Academic journal article The Western Journal of Black Studies

Reassessing Africana Womanism: Continuity and Change

Academic journal article The Western Journal of Black Studies

Reassessing Africana Womanism: Continuity and Change

Article excerpt

Since Clenora Hudson-Weems broke new ground with her 1993 book Africana Womanism: Reclaiming Ourselves, discourse on the place and agenda of Africana women in the women's movement reflects the text's influence. In only six years, this work is in the second printing of its third revised edition. It has been adopted by faculty in several higher education institutions in as far away places as Africa, Brazil, Japan, and the Caribbean Islands. Adoption at national universities includes California State University-Long Beach, Florida A & M, Indiana State University, Northern Illinois University, San Francisco State University, Temple University, the University of Arizona, the University of Michigan, the University of Missouri-Columbia, and the University of Utah to name a few. This work has been lauded for having added a crucial viewpoint to the understanding of the complex landscape of recent literature on the construction of race in the evolution of the women's movement. With revisions and additions, Hudson-Weems challenges some of the ideological inaccuracies of the movement and has heightened her message of cultural identity and collective consciousness among Africana women as central to the ultimate goal of family survival.

Hudson-Weems coined the concept Africana womanism in the mid eighties, culminating in the 1989 publication, "Cultural and Agenda Issues in Academia: Critical Issues for Africana Women's Studies" (The Western Journal of Black Studies). Africana ties Africana women to their ancestral homeland and womanism evokes Sojourner Truth's open challenge to an all-white women's rights convention in 1852, where she was snubbed on the basis of her race. Her rebuttal, "And ain't I a woman," sparked a lasting attachment to the truth and worth of her words.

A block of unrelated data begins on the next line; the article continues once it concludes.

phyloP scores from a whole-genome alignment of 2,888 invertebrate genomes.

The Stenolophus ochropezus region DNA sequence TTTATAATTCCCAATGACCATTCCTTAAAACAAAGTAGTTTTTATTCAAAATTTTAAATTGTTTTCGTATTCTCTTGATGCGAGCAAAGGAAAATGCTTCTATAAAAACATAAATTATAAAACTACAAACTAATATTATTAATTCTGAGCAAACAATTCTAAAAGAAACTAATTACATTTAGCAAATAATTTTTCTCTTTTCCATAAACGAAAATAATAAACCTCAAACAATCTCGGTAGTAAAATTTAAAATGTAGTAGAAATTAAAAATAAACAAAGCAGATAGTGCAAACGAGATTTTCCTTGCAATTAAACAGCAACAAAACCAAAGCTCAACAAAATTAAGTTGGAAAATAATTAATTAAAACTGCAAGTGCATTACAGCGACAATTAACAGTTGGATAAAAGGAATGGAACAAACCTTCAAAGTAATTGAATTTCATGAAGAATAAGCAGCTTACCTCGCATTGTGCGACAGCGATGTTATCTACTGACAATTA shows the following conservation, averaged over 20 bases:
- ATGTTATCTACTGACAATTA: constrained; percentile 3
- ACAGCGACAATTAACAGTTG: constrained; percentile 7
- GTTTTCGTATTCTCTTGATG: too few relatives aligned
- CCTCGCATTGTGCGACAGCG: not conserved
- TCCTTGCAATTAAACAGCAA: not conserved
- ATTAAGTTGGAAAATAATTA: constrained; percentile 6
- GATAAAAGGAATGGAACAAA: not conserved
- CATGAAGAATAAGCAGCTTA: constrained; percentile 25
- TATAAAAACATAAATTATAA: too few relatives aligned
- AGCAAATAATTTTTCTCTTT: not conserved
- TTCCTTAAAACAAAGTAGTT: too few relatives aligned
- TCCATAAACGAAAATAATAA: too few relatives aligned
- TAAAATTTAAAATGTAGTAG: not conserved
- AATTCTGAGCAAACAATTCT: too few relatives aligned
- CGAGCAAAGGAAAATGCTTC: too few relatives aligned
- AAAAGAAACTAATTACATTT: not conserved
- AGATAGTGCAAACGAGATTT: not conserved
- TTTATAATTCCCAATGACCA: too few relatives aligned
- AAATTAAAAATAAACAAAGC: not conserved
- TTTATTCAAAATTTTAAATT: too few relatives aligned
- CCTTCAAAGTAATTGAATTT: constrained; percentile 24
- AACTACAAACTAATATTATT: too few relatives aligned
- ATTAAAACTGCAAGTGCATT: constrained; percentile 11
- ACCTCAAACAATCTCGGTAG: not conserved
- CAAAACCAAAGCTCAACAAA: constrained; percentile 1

The paradigm of Africana womanism has its foundation in the dissimilarities between women of African descent and those of European origins. The establishment of the feminist movement hardly conceals the chasm between these two groups. One of its nineteenth century leaders, Carrie Chapman Catt, pushed for women's voting rights, while being sure to stress the preservation of white supremacy and racial purity (Hudson-Weems, Africana Womanism, 21). Thus, while the feminist movement evolved from its initial thrust to addressing womens civil rights and social injustice following slavery to sexual parity in the United States and then to worldwide concerns of sex discrimination of women in a world of male power and privilege, its exclusion of other important issues (i.e., race and class) resulted in the alienation of women of color (Hill Collins, 1996; Ntiri, 1993; Splawn, 1993).

This peripheralization of non-western women hastened this group's rejection of the central tenets of mainstream feminist ideology and necessitated the formulation of a perspective on the role and place of black women in the women's movement. Feminism came to be seen as problematic and incapable of addressing all the needs of all women all the time. Predicated on patriarchy-based, Western-oriented ideas, the basic premise of feminist ideology is rooted in historical hegemony and a separatist and non-inclusive agenda for Africana women.

This is the basis for Hudson-Weems' theory. She operationalizes her theory on the assumption that race is of paramount importance in any deliberations of or about Africana women. Since any discourse involving Africana people cannot escape the historical realities of Eurocentrism, oppression, and domination, it makes sense to articulate a clear and firm position that is inclusive of those realities. In this regard, Hudson-Weems states that

feminism was conceptualized and adopted by white women, reflecting an agenda which was designed to meet their particular needs. Therefore, black or African feminism that originates from mainstream feminist theory is in a sense a postscript or afterthought and therefore extremely problematic as labels for the true Africana woman. …

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